The 14th 2014 Inner Mongolia International Agriculture Exhibition from March 16 to 19 attracted 240 companies from U.S., France, Italy, South Korea, among other countries, and from 26 provinces within China.
The men-made meat in exhibition booths not only includes usual forms as seen in U.S. markets, but also has unique forms and looks catering to the local meat dishes. The popularity of artificial meat has been gradually increasing in China—a quick web search online returns many recipes for it and this in turn will help it gain more attention.
The men-made meat popular in this exhibition is considered to be meat analogue products, also known as imitation meat, made out of textured vegetable protein (TVP). The most common ones are soy-based or gluten-based, with centuries of practice in many parts of the world. The new comer into the artificial meat world is In vitro meat, growing in a laboratory, which has the promise to be the meat for the future.
The first ever test-tube meat patty, grown by Dr. Mark Post of Maastricht University of the Netherlands, met the press on Aug. 5, 2013. With a price tag of more than $330,000 US for its 140 gram weight, it is also known as google burger, because Sergey Brin, co-founder of Google, was one of the sponsors. The patty was concluded to have the taste of meat though not as juicy, and was considered as a good start for the in vitro meat future.
Cultured muscle cells, growing for three months which is faster than a cow, with the help of powdered egg for binding and beetroot juice and saffron for coloring, formed this historic patty. Dr. Post started with stem cells harvested from two live cows then multiplied the cells to form “myotubes” in a petri dish, which were growing on plant-derived nutrients. The myotube grew to wrap around the central hub made of gel in the dish and increased volume through contraction and relaxation under electrical stimulation, uniting into a ring of muscle tissue. The historic patty used 20,000 rings, each of which was cut to create a strand.
The lack of juiciness in this piece of cultured meat is caused by the absence of fat cells, which present much greater difficulties to culture. A steak like cultured meat would also require growing the cells in three dimensions and delivering nutrients deep inside the tissue, another challenge for researchers. For Chinese people who cannot get satisfied with the soy-based imitation meet, the further development of in vitro meat is on the attention radar for authentic meaty tastiness.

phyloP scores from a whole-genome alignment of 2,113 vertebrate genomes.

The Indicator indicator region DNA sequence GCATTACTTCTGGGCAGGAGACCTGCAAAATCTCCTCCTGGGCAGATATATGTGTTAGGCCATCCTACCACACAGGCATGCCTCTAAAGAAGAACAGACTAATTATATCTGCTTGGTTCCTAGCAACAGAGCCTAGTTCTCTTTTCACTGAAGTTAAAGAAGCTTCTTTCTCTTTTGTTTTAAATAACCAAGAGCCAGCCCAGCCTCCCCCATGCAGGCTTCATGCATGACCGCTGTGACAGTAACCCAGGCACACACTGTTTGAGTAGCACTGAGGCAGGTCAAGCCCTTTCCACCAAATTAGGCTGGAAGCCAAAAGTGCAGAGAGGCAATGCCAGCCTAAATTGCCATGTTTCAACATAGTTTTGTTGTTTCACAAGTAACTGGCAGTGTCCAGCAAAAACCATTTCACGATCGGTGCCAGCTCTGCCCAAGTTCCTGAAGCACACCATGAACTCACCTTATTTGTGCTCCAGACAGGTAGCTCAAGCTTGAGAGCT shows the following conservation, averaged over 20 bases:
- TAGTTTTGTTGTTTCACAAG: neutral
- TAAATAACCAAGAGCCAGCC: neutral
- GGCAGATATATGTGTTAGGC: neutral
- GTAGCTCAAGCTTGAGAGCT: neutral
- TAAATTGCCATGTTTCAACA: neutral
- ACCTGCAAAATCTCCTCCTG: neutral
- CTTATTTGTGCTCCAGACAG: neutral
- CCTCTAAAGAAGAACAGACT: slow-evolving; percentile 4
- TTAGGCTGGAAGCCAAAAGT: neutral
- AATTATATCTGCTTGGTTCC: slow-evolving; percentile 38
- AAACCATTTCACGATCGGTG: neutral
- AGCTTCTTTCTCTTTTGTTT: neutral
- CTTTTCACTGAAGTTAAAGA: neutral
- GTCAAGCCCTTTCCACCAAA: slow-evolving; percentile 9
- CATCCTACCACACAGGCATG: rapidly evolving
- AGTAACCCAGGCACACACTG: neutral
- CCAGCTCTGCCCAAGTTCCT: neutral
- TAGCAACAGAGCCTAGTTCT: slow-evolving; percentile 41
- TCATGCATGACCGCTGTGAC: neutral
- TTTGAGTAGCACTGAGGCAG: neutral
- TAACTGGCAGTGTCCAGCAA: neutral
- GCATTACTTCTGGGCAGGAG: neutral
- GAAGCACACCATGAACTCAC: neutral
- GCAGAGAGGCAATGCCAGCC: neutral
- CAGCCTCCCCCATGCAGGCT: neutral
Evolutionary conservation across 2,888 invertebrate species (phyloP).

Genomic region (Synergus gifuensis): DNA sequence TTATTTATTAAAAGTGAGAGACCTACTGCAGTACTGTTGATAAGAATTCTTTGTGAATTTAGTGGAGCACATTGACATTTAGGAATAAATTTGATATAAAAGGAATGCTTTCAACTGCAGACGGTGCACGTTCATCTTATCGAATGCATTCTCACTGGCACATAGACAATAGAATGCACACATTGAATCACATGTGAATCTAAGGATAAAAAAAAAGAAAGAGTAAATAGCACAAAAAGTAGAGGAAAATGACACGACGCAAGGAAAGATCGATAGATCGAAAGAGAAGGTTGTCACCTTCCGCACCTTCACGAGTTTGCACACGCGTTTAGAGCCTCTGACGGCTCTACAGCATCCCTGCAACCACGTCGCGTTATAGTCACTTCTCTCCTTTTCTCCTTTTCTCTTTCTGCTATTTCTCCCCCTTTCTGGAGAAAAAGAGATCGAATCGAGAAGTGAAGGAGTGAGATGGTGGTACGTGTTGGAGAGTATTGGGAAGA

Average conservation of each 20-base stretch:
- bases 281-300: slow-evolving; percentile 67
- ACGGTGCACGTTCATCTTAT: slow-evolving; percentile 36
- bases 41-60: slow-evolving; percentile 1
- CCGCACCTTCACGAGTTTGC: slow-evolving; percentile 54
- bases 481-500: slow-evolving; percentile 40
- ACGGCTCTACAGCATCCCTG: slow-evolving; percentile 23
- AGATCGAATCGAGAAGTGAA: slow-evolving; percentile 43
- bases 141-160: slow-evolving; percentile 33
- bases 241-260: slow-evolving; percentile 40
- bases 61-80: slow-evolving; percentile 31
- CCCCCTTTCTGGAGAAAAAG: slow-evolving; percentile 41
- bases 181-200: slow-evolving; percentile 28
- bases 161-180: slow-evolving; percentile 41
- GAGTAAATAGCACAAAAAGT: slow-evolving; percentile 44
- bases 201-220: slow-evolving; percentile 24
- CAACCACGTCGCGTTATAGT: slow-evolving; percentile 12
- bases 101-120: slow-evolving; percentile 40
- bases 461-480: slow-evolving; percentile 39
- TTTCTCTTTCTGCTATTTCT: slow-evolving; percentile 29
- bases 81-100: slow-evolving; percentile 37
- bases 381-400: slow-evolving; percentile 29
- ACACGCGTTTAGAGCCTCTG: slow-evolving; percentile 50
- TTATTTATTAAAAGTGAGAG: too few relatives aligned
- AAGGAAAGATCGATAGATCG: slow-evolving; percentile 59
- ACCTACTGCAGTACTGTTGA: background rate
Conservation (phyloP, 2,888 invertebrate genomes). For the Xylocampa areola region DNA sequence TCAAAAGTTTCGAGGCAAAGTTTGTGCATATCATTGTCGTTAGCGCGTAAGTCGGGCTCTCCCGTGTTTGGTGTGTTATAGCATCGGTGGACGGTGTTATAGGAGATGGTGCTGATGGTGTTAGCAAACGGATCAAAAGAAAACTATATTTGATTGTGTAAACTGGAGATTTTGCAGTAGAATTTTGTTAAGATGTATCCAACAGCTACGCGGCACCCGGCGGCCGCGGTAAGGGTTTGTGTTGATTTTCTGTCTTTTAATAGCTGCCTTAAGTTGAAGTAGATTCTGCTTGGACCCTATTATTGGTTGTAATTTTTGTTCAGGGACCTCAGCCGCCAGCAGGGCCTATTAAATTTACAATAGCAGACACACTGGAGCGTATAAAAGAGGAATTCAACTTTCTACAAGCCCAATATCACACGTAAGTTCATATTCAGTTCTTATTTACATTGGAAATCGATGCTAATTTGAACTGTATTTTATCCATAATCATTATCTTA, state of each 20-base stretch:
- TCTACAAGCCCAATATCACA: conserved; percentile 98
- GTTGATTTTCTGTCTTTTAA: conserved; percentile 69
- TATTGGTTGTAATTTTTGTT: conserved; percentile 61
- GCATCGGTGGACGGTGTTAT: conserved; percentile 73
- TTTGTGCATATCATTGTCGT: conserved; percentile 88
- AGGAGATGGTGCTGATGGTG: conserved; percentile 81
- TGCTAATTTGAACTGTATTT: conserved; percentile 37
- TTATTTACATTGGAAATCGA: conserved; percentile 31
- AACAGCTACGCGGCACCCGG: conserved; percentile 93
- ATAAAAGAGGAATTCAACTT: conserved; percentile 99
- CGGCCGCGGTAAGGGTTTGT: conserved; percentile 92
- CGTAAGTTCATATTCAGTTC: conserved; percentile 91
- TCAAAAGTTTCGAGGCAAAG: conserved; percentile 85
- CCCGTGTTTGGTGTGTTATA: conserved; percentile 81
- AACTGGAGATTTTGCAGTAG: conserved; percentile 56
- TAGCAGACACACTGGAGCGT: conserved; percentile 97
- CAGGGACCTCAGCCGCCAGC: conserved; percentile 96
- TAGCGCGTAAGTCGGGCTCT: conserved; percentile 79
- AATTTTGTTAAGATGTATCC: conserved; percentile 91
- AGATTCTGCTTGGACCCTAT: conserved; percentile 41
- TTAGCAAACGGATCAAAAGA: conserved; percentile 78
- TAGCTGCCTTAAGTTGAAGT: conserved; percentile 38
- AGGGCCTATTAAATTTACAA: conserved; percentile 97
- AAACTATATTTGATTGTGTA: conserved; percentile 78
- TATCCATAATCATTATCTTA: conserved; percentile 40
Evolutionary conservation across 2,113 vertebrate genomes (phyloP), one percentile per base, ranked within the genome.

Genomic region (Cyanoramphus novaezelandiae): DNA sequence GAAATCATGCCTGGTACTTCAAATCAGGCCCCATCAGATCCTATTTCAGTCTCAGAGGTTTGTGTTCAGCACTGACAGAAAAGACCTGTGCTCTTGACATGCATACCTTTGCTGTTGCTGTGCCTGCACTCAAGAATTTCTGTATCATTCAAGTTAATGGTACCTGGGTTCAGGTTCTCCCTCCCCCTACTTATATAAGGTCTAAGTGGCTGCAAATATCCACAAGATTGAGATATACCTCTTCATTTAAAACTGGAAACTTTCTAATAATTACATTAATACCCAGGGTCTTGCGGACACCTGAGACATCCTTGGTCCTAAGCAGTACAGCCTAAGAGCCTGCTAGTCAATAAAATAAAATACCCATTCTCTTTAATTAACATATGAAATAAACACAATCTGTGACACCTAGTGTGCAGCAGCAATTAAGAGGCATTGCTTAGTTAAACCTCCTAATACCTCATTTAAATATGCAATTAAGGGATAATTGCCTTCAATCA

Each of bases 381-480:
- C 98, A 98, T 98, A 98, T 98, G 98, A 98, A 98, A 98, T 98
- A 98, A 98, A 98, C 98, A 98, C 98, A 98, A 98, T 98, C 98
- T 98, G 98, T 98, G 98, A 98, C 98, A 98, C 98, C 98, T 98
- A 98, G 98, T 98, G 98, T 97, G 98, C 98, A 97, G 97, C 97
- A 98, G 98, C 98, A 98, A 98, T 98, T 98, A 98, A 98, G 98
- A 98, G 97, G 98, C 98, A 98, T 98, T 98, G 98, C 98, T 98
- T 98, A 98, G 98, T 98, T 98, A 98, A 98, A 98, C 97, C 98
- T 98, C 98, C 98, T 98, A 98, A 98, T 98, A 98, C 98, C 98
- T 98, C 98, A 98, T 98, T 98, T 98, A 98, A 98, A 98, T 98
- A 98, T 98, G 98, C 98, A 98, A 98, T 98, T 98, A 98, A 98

These technical challenges to improve the taste of test-tube meat are well worth the efforts. A single sample of stem cells could produce 20,000 tons of muscle cells, enough to make 175 million quarter-pounders which currently require 440,000 cattle to be slaughtered. The possibility to have sufficient meat supply without the current healthy, environmental and ethical implications from the livestock industry is to be welcomed.
Diseases from domestic animals make more and more headlines and cause increasing concerns. Food safety is on the mind of people in many parts of the world but it weights particularly heavy on people in China, with a history of food scandals and a prevailing distrust of the food quality monitoring agencies. The laboratory growing meat may rid the worries of disease and hormones associated with real meat.
Another benefit on the account of health is that the test-tube meat can be customized to be healthier than the real thing. Dr. Post gave the example of boosting the levels of polyunsaturated fats.
Worldwide, meat uses approximately a third of crop land, water and grain but only provides one third of the protein and a sixth of the calorific intake. The meat consumption of the world is on track to double by 2050 and the stress from such demand on the environment is especially worrying in the changing climate. Greenhouse gas, from animal digestive tracts and land conversions from jungle and forest to pasture land, accounts for 8 percent to 18 percent of all greenhouse-gas emissions.
The fake meat means the ethical treatment of animals would no longer be an issue. People for the Ethical Treatment of Animals (PETA) actually posted a $1 million US prize for any scientist who can grow an in vitro chicken. On March 4, PETA announced it abandoned the effort as the science is not close to such a goal but said it was pleased with the progress made so far. Professor Carolynn Smith at Australia’s Macquarie University wanted the chicken rearing in factory-farming to be re-examined, as the birds are capable of displaying reasoning, deception, empathy and can outsmart a human toddler on some measures. Caged birds show disturbing behavior such as cannibalism.
Artificial meat gaining attention in China, one the fastest growing meat market, is encouraging for the further development of this industry. The in vitro meat technique Dr. Post demonstrated last year is not ready for commercial use but can be used in trails. Dr. Post said one of the purposes of his historic patty is to show test-tube meat can be realistic enough and thus draw serious attention to this industry. Besides the health, environment and ethics gains the artificial meat can bring, one additional benefit for meat fabrication is the ability to produce the best taste meat for consumption, instead of only eating meat from animals that are easy to keep.
By Tina Zhang